STUDENT-INSPIRED OUTREACHFeb 11th, 2010 | By tfedderson2 | Category: Campus News, February 11, 2010, Issue
Geosciences, museum join forces for annual Dinosaurs and Disasters event
Drew Nelson was bubbling with excitement during Dinosaurs and Disasters.
As the Great Geyser of Morrill Hall erupted behind him, the geology major spent the Feb. 6 geosciences/museum outreach event explaining the science behind geysers. His enthusiasm and knowledge – coming through in quick, easy-to-understand answers, questions aimed at visitors and big hand movements – enthralled parents and children as they waited for the next burst of the geyser fueled by a miniature water heater.
“I’ve volunteered for Dinosaurs and Disasters for four years now,” said Nelson between blasts. “When I first heard about this program, I knew it would be a good opportunity to talk to the public about science.
“The neat part is kids and adults actually get to see how this stuff works. And, we get to see our excitement mirrored in their faces. It’s just a great day to be a scientist.”
Dinosaurs and Disasters grew from a request by a small group of students. In the fall of 2004, a couple of geoscience undergraduates visited Morrill Hall and watched a museum docent pushing a cart used to haul items for presentations to school groups. The undergrads visited with the geosciences department chair, David Watkins, and said they wanted to be cart pushers.
“They were excited about an outreach opportunity,” said Mary Ann Holmes, a professor of practice in geosciences who was also serving as a new outreach coordinator for the department in 2004. “I went and presented the idea.”
Holmes talked with Kathy French, education coordinator for the museum. French told Holmes and the students that the docents are specially trained to deliver presentations that link directly with K-12 curriculum needs. But, French quickly presented a counteroffer.
“I told them they sure could do a special, one-day event that would allow students to showcase their research to the public,” said French. “I told them they had to have at least 12 stations that were fun and interactive.”
The students and Holmes rallied behind the idea. With just a few months of planning, the group cajoled enough volunteers to organize 24 stations at the first Dinosaurs and Disasters event in 2005.
“That first year, we had to explain to everyone what we were planning,” said Holmes. “Now, students tell other students about this amazing opportunity. When we have our first organizational meetings each year, we have all these new faces showing up that were not invited.”
Holmes counted more than 130 volunteers (both from geosciences and the museum) for the Feb. 6 Dinosaurs and Disasters event.
Among those volunteers was Sam Treves, an emeritus professor of geosciences who has worked all six D&D events. Treves designed his own booth for the event, “Meteorites and Meteor-wrongs.”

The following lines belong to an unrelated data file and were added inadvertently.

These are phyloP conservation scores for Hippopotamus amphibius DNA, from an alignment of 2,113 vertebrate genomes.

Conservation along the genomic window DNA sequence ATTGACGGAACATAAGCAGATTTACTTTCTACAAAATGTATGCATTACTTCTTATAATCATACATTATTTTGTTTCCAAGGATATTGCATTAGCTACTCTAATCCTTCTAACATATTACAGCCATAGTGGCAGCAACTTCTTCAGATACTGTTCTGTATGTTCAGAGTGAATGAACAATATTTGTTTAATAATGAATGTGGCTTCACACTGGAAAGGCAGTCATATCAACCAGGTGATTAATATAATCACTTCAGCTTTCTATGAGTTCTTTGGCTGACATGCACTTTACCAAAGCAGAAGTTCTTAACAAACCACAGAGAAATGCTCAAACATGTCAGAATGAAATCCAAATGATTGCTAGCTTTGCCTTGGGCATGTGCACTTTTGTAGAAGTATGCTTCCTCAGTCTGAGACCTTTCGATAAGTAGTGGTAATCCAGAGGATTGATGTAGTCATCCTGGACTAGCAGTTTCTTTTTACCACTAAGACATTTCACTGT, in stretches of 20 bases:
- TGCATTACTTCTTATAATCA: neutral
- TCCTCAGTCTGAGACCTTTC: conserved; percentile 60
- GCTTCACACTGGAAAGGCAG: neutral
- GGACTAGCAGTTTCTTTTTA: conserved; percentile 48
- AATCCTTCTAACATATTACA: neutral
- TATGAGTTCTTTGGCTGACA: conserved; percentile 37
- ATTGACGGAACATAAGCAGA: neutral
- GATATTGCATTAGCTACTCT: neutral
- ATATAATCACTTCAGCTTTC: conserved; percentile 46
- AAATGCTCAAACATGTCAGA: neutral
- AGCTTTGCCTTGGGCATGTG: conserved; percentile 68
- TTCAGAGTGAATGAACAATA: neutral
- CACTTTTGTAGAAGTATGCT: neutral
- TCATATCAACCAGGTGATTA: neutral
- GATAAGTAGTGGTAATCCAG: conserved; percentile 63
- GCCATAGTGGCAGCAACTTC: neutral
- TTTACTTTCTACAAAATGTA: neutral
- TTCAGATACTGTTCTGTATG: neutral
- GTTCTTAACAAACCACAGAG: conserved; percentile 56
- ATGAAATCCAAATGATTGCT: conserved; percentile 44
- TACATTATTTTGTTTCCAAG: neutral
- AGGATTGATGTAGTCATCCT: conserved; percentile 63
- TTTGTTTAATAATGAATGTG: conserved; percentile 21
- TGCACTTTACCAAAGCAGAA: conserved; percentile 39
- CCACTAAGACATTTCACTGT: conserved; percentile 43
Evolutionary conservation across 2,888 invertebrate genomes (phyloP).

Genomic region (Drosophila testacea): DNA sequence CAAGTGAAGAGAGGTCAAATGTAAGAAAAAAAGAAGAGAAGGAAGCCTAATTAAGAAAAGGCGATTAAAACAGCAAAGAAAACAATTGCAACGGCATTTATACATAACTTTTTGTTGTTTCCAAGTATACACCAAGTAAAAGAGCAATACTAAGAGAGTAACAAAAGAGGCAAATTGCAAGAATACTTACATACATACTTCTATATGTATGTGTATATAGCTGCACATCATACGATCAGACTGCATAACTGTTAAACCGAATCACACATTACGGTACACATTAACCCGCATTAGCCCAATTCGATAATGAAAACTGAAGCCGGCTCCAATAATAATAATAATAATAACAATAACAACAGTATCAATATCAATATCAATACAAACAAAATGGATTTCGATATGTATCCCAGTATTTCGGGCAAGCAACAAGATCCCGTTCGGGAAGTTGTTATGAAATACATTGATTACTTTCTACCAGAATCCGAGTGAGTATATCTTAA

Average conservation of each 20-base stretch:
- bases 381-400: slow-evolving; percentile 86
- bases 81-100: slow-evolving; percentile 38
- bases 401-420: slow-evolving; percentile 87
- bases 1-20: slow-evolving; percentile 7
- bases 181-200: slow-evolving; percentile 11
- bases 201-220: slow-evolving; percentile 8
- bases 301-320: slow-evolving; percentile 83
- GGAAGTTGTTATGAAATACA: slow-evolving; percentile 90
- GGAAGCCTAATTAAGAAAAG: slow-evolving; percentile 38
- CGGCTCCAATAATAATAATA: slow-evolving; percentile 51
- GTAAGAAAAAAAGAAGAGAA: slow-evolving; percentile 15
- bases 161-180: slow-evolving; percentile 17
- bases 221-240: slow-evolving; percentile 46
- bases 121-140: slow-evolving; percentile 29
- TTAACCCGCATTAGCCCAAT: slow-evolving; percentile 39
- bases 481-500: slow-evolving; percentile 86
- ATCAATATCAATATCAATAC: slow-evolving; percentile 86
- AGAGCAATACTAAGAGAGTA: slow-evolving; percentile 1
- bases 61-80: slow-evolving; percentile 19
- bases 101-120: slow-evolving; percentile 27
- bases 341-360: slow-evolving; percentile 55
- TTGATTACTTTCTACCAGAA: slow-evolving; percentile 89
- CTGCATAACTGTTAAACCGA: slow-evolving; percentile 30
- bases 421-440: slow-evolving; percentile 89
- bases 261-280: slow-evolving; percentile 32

“It is really a joy to be here and interact with the kids,” said Treves. “The kids ask some very good questions. And I think we do a little good by sparking their interest.”
Attendance is always strong. The first event drew 1,444 visitors. The record is 2,609 set in 2009. The Feb. 6 Dinsoaurs and Disasters drew a solid 2,109 visitors. Regular museum attendance on a Saturday is around 300.
“When we topped 1,000 visitors that first year, it really blew our minds,” said Holmes. “But it showed us that this was a great idea.”
While the public response has been amazing, Holmes also appreciates the way volunteers throw themselves at the opportunity.
“I love watching the students get excited about Dinosaurs and Disasters,” said Holmes. “It’s a lot of work, but they pour themselves into it. I stand back in awe of them each year.”
French said Dinosaurs and Disasters has also forged lasting friendships between students, faculty and staff volunteers.
“What I love about this is getting to know all these students,” said French. “They become a part of your extended family.”
Faculty and students organized 37 stations for the Feb. 6 event. Holmes said the stations vary from year to year, with a few of the popular stops appearing annually. The 2010 station stations ranged from talking with extinct animals and meeting a scientist to coloring tables and hurling rocks into flour to see how craters are formed.
Dinsoaurs and Disasters was a must see for Jazzmen Jones. The Lincoln elementary student kept telling her stepfather, Forrest Clemmons, about the D&D after hearing about it in school.
“She’s really into science and kept talking about this Dinosaurs and Disasters thing,” said Clemmons. “I had to bring her down her to see what it was all about.”
Jones’ favorite stop was Nelson and the geyser.
“It kind of scared me, but I really liked that geyser,” said Jones. “I can’t wait to see what they have upstairs.”
— Story and photos by Troy Fedderson, University Communications